Living with my family has some perks, other than the pretty furniture to drape knits over and the stocked fridge, my brother made these amazing wee chocolate souffles for dessert last night. There were even leftovers and I'm already thinking of what they'll be like chilled and mousse-like. He got the recipe here. It filled 6 large ramekins. Thank you so very, very much to everyone who has bought Briar Rose, or blogged about the pattern or queued it on Ravelry or shown your love for the design in any way at all. Your support means so much to me. I know that some of you have been concerned about how flattering the puffy shoulders will be, especially if you already have wide shoulders. The yarn you choose will make a big difference to how puffy the top of the sleeves are - look at the difference between my pink and green versions. They both have the same number of stitches at the top of the sleeve but the drape of the yarn makes a big difference to the appearance. If however, you want to get rid of the puffiness completely I'll be putting up a tutorial on how to modify the sleeves soon. In the meantime, if you want to get started on the pattern the body up to the underarms won't be affected by the mod. I'm sure that there are some people out there who get the same 'must-start-now' urge as I do.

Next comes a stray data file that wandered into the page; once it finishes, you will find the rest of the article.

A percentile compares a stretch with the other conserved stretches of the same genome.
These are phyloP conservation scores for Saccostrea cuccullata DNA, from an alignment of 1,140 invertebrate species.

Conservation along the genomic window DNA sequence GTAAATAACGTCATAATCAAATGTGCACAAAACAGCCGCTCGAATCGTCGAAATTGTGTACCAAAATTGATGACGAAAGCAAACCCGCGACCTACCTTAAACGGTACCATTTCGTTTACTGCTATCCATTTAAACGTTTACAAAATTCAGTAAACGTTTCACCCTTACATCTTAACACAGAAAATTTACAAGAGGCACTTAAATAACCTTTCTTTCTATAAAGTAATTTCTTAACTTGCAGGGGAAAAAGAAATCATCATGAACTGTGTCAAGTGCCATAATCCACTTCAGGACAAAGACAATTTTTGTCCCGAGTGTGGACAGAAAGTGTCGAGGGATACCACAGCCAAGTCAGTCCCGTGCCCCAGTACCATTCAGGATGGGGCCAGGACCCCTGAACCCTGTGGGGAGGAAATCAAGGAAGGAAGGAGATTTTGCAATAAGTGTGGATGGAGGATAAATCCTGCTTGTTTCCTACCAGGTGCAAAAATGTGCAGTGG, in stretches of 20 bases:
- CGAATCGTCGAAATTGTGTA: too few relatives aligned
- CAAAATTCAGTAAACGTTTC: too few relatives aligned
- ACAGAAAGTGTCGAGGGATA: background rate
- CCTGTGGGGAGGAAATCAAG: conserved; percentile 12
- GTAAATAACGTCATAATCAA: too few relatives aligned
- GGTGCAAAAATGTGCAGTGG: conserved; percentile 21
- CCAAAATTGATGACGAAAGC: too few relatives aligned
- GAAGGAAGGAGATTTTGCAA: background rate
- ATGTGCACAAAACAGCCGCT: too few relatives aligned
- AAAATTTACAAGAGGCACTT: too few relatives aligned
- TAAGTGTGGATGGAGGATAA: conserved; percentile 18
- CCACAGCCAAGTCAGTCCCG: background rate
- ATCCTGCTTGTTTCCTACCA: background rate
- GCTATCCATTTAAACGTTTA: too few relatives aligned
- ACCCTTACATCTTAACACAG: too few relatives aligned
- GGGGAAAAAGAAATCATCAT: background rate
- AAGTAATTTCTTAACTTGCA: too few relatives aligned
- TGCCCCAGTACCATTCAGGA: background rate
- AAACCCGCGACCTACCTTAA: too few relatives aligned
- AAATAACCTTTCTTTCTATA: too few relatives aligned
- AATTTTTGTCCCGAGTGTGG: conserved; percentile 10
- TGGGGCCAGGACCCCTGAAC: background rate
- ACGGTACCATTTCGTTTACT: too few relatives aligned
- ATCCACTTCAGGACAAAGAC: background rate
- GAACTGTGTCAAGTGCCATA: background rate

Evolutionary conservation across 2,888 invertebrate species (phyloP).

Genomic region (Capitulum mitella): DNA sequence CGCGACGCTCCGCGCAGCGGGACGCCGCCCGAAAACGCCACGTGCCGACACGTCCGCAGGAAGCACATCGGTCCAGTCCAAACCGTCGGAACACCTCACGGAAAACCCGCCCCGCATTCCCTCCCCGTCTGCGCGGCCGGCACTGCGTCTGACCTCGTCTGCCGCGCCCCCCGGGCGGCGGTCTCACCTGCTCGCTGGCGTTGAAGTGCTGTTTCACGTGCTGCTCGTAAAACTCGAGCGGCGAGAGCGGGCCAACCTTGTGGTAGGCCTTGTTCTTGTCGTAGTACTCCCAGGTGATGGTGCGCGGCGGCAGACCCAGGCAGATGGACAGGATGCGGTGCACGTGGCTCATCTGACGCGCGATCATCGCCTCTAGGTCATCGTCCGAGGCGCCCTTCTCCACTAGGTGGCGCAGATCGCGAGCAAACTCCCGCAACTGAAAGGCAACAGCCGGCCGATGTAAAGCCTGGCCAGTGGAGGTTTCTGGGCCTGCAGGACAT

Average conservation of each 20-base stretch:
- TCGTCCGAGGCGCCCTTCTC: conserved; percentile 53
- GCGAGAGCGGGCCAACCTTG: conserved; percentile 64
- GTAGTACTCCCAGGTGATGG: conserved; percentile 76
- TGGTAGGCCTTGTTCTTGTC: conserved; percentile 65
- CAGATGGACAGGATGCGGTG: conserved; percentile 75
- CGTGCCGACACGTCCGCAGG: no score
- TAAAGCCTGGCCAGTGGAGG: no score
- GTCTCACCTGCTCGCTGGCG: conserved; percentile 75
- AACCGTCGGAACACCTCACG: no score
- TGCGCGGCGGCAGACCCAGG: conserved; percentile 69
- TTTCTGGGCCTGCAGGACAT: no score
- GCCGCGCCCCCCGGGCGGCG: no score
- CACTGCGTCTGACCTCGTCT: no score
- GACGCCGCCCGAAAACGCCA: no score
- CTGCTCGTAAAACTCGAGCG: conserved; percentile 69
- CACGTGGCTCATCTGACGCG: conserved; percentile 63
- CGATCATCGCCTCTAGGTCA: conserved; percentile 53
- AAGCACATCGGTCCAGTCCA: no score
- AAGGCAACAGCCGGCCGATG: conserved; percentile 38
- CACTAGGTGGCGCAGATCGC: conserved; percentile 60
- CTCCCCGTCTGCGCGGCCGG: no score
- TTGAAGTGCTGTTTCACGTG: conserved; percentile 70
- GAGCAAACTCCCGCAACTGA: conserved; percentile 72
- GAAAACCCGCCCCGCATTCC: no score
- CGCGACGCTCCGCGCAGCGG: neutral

One reason I started designing was because I kept getting that urge late at night when all the shops were closed and I had to find yarn in my, very limited, stash. Finding yarn was hard enough, let alone matching yarn and pattern. I started off making a lot of free-form hats. Luckily I had some rather crustyish friends at that point, who were very happy to wear my odd creations. Still haven't got much stash really, although more than I've ever had before. I have lots of random small amounts of yarn, but realistically I have enough to actually make 4 sweaters and maybe 4 smaller tops. Seeing as I mostly make such things this is really the stash that matters. I have a feeling that the desire to be able to satisfy that 'must-make-now' urge at any moment is the motivation behind the huge stashes some of you have collected (you know exactly who you are!). Personally, aside from the cash involved, I think I'd find that a little overwhelming. I'm certainly planning on using most of this yarn before I buy more. I'm actually finding, despite my earlier experience of the 'must-make-now-only-have-this-yarn-I'll-design-a-hat' thing I really prefer to buy things with some idea of what I'll make. All of the sweater/top yarn is matched to a project at the moment. Seems like a way to balance the guilt of having lots of
unused yarn potential designs and satisfying the urge to start right now, when right now is almost always when the shops are closed, any shop that does next day delivery on orders placed late in the afternoon is magical. How do you approach this sort of balancing act, or is it even something that matters to you? Of course this question is really for anyone who makes anything, not just the knitters. Although I fear that if I ever did have non-knitting readers I've lost them by now with all my technical gibberish. If you're reading and not a knitter (or someone who knows me outside of the internet) come say hello.
Enjoy the remainder of your weekend, my dears.